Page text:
Voltaire in the nightcap. 1828.
land, a place made famous throughout Europe due to his sojourn there. Enlightened devotees flocked thither, and so did the hounded and downtrodden for asylum there. Voltaire the lawyer took up the cudgels for innocent victims of judicial persecution - he pleaded in their defense, appealing to public opinion in Europe, he spent big sums of money, and in many cases he won by having the unjust sentences reversed, and the victims acquitted. Hence such cognomens as "Ferne wizard", "Ferne patriarch". The Pushkin version - "Ferne's angry shouter" ("Little Town's-stressed the polemic ardor and aggressive engagement of this man.
Another descriptive paraphrase, from the poem A Little House at Kolomna (1830) - "philosopher and abuses' - is in about the same tenor, it hints at Voltaire's scathing sarcasm and mockery.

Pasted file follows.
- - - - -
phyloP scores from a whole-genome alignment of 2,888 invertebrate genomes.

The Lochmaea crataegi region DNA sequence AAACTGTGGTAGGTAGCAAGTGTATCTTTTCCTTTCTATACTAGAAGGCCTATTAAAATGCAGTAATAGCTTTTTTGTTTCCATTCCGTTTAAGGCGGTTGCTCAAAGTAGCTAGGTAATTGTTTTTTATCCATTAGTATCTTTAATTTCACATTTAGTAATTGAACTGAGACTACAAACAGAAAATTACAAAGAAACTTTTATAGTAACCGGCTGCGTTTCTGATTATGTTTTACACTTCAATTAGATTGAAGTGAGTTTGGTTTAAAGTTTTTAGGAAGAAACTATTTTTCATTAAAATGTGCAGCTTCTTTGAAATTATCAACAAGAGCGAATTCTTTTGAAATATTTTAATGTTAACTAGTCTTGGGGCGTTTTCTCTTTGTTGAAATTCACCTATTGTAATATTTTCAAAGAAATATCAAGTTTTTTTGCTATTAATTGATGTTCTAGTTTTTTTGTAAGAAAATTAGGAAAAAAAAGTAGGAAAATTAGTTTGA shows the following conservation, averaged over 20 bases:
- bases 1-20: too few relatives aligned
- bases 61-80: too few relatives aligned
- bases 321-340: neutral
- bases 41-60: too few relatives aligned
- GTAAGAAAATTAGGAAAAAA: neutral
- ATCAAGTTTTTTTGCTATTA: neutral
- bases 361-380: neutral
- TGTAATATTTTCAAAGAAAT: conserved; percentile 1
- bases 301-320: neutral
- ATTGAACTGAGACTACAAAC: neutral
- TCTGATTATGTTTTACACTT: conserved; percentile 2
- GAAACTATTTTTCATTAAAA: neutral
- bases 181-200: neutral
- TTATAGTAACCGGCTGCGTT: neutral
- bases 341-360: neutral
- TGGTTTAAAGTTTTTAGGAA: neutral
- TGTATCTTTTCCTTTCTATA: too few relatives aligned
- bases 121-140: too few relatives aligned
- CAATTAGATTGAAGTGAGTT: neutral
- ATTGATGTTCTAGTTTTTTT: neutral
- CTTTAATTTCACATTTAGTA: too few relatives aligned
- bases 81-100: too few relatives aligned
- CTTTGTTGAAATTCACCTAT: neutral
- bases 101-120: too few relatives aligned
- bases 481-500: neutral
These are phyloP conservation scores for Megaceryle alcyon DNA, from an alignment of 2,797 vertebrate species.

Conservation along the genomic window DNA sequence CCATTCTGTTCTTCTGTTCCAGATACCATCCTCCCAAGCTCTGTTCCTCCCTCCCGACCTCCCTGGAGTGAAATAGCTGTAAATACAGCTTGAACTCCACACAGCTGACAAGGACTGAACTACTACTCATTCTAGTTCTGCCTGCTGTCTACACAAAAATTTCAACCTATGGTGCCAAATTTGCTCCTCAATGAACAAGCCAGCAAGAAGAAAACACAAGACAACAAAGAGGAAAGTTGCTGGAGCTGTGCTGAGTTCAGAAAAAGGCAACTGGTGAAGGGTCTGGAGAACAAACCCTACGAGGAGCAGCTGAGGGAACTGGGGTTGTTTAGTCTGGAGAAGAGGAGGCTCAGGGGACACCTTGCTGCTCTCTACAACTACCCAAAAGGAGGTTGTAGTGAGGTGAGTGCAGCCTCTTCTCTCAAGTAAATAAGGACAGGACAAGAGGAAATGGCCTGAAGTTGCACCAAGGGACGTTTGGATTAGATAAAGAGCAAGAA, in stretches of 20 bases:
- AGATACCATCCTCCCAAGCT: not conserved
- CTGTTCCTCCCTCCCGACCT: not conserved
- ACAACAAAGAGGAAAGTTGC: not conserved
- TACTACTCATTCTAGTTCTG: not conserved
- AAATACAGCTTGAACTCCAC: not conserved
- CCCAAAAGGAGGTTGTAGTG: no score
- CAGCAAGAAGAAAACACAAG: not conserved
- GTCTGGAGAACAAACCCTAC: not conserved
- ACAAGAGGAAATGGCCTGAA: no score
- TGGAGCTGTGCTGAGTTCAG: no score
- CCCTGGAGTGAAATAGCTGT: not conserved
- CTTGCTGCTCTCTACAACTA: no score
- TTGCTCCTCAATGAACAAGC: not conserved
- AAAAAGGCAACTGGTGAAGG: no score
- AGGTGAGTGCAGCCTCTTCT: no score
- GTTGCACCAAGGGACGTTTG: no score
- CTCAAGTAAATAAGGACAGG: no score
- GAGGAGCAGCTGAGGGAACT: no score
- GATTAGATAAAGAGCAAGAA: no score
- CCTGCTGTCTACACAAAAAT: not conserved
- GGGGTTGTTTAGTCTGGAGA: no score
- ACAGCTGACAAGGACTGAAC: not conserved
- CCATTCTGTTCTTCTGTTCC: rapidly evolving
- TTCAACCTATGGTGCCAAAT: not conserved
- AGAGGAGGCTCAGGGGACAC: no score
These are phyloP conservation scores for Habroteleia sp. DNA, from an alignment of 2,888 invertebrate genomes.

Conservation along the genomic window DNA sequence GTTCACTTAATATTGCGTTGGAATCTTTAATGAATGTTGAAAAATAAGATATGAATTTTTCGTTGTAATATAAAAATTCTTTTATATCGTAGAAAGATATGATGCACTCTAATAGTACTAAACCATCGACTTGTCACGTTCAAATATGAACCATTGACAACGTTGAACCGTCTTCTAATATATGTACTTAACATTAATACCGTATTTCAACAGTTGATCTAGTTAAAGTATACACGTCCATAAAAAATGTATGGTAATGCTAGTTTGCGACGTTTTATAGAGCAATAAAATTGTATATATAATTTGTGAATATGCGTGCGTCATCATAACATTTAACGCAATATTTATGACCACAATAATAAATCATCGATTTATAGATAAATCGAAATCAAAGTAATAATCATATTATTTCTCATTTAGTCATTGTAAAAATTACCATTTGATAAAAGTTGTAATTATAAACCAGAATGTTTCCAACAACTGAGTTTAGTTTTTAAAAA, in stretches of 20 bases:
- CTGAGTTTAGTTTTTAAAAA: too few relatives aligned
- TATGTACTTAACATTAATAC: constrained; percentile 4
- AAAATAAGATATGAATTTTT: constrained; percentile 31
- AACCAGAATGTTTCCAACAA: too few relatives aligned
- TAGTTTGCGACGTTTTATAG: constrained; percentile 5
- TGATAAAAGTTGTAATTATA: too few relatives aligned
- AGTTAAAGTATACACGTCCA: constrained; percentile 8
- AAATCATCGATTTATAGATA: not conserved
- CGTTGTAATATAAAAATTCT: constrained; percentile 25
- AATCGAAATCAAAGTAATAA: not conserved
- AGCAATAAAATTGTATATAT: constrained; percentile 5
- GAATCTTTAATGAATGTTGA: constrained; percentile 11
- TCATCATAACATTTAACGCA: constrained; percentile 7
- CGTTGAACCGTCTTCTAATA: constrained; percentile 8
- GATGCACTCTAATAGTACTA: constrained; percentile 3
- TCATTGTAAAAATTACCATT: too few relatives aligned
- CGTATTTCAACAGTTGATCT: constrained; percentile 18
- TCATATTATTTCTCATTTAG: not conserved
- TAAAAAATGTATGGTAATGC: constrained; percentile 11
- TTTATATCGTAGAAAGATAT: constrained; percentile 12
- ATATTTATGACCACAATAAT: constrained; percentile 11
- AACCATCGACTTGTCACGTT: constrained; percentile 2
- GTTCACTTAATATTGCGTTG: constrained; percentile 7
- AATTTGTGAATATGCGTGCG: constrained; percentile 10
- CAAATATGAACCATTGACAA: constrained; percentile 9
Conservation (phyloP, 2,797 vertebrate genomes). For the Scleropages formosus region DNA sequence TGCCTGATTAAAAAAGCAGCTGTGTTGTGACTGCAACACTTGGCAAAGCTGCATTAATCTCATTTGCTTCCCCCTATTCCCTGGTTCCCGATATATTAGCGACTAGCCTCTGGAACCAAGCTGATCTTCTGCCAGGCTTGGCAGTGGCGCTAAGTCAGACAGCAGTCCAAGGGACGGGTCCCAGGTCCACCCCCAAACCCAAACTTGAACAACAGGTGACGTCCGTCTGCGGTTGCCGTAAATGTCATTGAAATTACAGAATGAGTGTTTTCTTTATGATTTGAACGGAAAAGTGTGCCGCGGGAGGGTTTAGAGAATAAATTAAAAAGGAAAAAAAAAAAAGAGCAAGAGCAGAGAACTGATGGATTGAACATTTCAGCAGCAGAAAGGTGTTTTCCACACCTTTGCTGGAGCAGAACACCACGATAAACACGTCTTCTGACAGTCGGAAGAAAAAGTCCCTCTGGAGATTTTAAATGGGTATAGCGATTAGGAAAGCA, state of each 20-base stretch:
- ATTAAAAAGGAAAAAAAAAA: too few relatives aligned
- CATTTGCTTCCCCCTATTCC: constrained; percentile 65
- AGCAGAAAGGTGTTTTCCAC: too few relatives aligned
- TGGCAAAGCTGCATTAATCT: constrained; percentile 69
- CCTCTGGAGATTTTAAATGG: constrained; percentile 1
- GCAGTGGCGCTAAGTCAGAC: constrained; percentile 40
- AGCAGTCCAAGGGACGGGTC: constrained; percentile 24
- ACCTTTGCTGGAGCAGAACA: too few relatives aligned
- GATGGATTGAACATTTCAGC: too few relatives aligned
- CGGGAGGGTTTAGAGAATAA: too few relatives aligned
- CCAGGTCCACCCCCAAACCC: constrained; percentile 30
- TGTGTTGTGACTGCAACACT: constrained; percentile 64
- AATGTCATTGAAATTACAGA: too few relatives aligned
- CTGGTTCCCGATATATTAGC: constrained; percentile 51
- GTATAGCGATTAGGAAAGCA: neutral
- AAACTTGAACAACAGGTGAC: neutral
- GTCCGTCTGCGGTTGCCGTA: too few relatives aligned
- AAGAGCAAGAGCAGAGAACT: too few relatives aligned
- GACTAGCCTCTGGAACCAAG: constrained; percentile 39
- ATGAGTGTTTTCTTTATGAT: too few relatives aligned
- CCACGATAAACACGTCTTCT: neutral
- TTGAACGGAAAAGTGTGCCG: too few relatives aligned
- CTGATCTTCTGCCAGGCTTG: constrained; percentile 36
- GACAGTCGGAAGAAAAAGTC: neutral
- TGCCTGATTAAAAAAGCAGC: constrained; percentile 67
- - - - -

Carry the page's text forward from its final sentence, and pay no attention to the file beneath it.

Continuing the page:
In his critical essay "Voltaire", Pushkin put down the short temper of the French thinker, his mordant wit and ruthless sarcasm to "his ardent soul and troubled sensitiveness". He said as much in the poem A Little House at Kolomna and in one of his early short poems, "Little Town", where he called his idol a "son of Momos and Minerva", that is the son of the antique deities - the god of scandal and the goddess of wisdom. Here, in this very poem, Voltaire is also "Candide's sire" (an allusion to the philosophical narrative Candide, or Optimism ) .
The young Pushkin offers the first examples of vivid descriptions that graced his mature works, as one of our Pushkin scholars, Dmitry Blagoi, noted back in 1950. Paraphrases are also in this category - like this one: "A poet well fortunate in commerce with Dutch merchants" ("To My Friend the Poet"). The reference is to Voltaire, of course.